34. The contention of the learned Standing Counsel to the effect that the State Government itself is prohibited from issuing any such permit of mining leases has also to be countenanced. It is to be noted that once an area is declared to be within a sanctuary, no such activity, as in the present case, can be permitted except without a permit from the wildlife authorities and the State Government under the Wild Life (Protection) Act. The Wild Life (Protection) Act being a special Act is clearly intended to have over-riding effect in so far as it relates to the activities prohibited under the said Act. This necessarily means that a mining lease or permit granted under the Miner Mineral (Concession) Rules is subject to permission being granted under the Wild Life (Protection) Act, 1972 provided the area within which the mining operations are to be carried out are within the territorial limits of the sanctuary. The State Government to this extent, has limited powers to grant mining leases and permits under the Minor Mineral (Concession) Rules, 1963 and related laws, subject to the limitations as indicated under the Wild Life Protection Act.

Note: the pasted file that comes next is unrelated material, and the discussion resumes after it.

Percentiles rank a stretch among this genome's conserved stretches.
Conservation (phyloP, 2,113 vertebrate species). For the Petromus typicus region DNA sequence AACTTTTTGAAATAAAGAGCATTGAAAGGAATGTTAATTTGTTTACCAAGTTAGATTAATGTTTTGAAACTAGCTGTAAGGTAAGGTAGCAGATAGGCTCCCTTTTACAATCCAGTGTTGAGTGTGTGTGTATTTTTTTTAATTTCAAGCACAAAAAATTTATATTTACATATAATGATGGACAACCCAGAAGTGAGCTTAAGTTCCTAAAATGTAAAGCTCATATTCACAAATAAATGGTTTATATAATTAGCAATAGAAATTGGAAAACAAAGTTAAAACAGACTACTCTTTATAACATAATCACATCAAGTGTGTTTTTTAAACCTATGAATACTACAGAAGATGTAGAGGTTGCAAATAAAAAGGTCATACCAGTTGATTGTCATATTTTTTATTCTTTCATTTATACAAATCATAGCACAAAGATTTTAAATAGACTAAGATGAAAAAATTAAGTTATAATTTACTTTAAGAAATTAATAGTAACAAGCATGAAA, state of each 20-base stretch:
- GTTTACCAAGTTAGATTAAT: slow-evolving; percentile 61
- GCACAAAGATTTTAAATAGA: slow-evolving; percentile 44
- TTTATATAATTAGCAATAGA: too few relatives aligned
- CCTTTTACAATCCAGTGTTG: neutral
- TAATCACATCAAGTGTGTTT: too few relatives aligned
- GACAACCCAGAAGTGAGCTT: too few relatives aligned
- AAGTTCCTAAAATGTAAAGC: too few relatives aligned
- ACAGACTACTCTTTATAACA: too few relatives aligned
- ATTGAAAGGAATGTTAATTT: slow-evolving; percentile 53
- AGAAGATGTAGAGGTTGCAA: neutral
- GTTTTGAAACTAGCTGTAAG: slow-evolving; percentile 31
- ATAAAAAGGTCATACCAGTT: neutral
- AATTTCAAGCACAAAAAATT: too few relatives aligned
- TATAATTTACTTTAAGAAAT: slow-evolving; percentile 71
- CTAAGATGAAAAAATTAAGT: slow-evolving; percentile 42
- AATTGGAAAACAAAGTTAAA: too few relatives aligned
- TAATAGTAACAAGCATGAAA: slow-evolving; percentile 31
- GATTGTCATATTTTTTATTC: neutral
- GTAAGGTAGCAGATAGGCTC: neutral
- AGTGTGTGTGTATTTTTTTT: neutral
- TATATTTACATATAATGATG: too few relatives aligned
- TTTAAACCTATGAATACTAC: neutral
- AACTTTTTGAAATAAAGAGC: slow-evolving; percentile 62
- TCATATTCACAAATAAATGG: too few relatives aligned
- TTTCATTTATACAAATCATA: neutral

35. The State Government has also not considered this aspect of the matter as to what are the nature of rights, which are being claimed by the petitioner. In our opinion, a perusal of Section 20 of the Wild Life (Protection) Act, 1972 would indicate that the bar of accrual of rights does not completely prohibit activities on the basis of such rights, which are permissible upon a permit being granted under the Wild Life (Protection) Act, 1972. The suggestion of the learned Standing Counsel that the State Government is absolutely denuded of powers to confer such rights as is involved in the present case cannot be accepted. The silting and accumulation of excessive sand and clay in river beds can cause flooding of rivers resulting in ecological imbalance. Such a situation has also to be taken into consideration while interpreting the provisions of grant of permit for activities that are beneficial for the protection of wildlife. It is not for this Court to decide as to whether the mining activities of sand in the area concerned are beneficial or detrimental to the protection of wildlife. It is for the State Government to objectively assess such a situation after consulting the wildlife authorities and after judging the viability of grant of such permits strictly in accordance with the provisions of the Wild Life (Protection) Act, 1972. In the considered opinion of this Court, permission to carry out such activities has to be necessarily and compulsorily modulated in accordance with the Wild Life (Protection) Act and for that matter the consultative process as well as the decision making process both have to include the officials under the Wild Life (Protection) Act, 1972.